SALINA, Kan. — Joe Kejr knows wheat.
"Not a real big one. Sometimes, you can see those in Kansas up to 20," said Kejr.
He's been farming it for quite a while.
"I graduated high school in '77 and kind of been farming since. It's kind of hard to believe how many years that's been, " he said.
Quite a while. You could say he knows a little bit about farming, especially wheat. The recent issues with the supply chain can keep him up at night.
I asked him which supply chain issue is most worrisome to him right now.
"Well, that probably changes by the hour, actually," he said.
Supply chain issues have been wreaking havoc on the farming industry for months, if not longer.
"It might be hard to get some of the fertilizers or parts that we need or even a tire that goes out on our air seater. You don't know if you're going to be able to get it," said Kejr.
But there could be an even bigger cloud hanging over the global supply of wheat – and other foods.
"You have 19-20% of the world's population with three times the amount of food that they need," said Jack Buffington.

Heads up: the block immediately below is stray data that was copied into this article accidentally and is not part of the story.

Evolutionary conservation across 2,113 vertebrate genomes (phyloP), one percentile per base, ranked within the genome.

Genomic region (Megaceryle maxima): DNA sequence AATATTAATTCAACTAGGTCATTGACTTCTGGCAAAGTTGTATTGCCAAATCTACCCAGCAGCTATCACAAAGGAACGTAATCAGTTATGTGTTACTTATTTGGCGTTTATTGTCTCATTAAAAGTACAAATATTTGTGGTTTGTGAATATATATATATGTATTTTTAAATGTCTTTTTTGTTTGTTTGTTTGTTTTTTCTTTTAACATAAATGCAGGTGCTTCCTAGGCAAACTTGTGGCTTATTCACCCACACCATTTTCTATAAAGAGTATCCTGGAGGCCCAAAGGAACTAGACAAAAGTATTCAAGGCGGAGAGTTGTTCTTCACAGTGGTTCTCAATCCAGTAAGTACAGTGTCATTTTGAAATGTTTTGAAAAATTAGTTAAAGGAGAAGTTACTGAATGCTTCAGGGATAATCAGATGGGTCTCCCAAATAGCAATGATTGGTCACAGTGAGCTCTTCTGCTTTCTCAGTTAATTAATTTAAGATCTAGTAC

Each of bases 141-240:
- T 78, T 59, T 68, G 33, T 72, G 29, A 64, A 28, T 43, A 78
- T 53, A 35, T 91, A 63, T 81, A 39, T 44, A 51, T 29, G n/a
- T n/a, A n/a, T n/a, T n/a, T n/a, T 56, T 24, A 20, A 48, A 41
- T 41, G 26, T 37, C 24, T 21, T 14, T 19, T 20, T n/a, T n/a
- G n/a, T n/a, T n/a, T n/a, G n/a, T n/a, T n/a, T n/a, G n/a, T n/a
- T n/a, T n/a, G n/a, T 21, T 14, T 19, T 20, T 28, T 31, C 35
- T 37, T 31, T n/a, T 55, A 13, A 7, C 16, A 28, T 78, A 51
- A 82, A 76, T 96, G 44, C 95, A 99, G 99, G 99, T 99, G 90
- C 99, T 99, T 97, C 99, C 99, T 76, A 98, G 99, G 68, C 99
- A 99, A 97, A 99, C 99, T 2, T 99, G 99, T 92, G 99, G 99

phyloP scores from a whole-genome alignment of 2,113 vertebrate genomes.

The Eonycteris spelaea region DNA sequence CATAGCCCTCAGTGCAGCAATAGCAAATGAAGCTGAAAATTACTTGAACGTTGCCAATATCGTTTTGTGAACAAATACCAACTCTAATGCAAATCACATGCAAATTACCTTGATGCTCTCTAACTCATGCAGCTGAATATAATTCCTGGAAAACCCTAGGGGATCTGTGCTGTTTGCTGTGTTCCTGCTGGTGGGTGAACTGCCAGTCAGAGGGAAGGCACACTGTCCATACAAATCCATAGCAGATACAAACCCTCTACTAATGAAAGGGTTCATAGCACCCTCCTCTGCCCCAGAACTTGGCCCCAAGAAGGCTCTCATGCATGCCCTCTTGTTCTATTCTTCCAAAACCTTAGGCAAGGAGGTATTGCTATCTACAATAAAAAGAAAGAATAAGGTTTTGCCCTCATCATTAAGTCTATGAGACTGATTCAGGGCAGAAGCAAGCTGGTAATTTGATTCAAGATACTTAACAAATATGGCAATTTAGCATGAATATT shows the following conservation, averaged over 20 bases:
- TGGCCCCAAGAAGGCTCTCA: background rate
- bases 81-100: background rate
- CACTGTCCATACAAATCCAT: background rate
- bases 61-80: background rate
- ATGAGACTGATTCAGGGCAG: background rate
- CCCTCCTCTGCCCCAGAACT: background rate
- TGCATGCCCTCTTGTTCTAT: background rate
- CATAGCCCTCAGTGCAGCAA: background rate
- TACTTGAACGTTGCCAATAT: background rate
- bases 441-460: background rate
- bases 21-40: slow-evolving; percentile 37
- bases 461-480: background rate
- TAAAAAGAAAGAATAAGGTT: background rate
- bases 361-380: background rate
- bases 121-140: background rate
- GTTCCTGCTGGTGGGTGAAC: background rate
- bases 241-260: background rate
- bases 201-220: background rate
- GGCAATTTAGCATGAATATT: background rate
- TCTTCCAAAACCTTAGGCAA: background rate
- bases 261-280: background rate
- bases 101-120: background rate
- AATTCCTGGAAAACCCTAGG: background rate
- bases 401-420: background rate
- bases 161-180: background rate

Buffington is a supply chain economics professor at the University of Denver, and he's talking about China.
From this year's crop, China is expected to have 60% of the world's rice reserves, 51% of wheat, and 69% of corn. That's a lot of food.
"The food market is a global market, and prices are based on global markets, and for us, it translates into higher prices,"
The UN food price tracker reached an all-time high of 159.7 in March and dropped to just 158.5 in April, 30% higher than it was this time last year. That resulted in 5% inflation on a loaf of bread in 2022 in the US.
That's tough for working Americans trying to put food on the table. It's tough for Joe too. He doesn't have a lot of say about the price of wheat.
"We farm so we can help feed the world. You know, we care about people," Kejr said.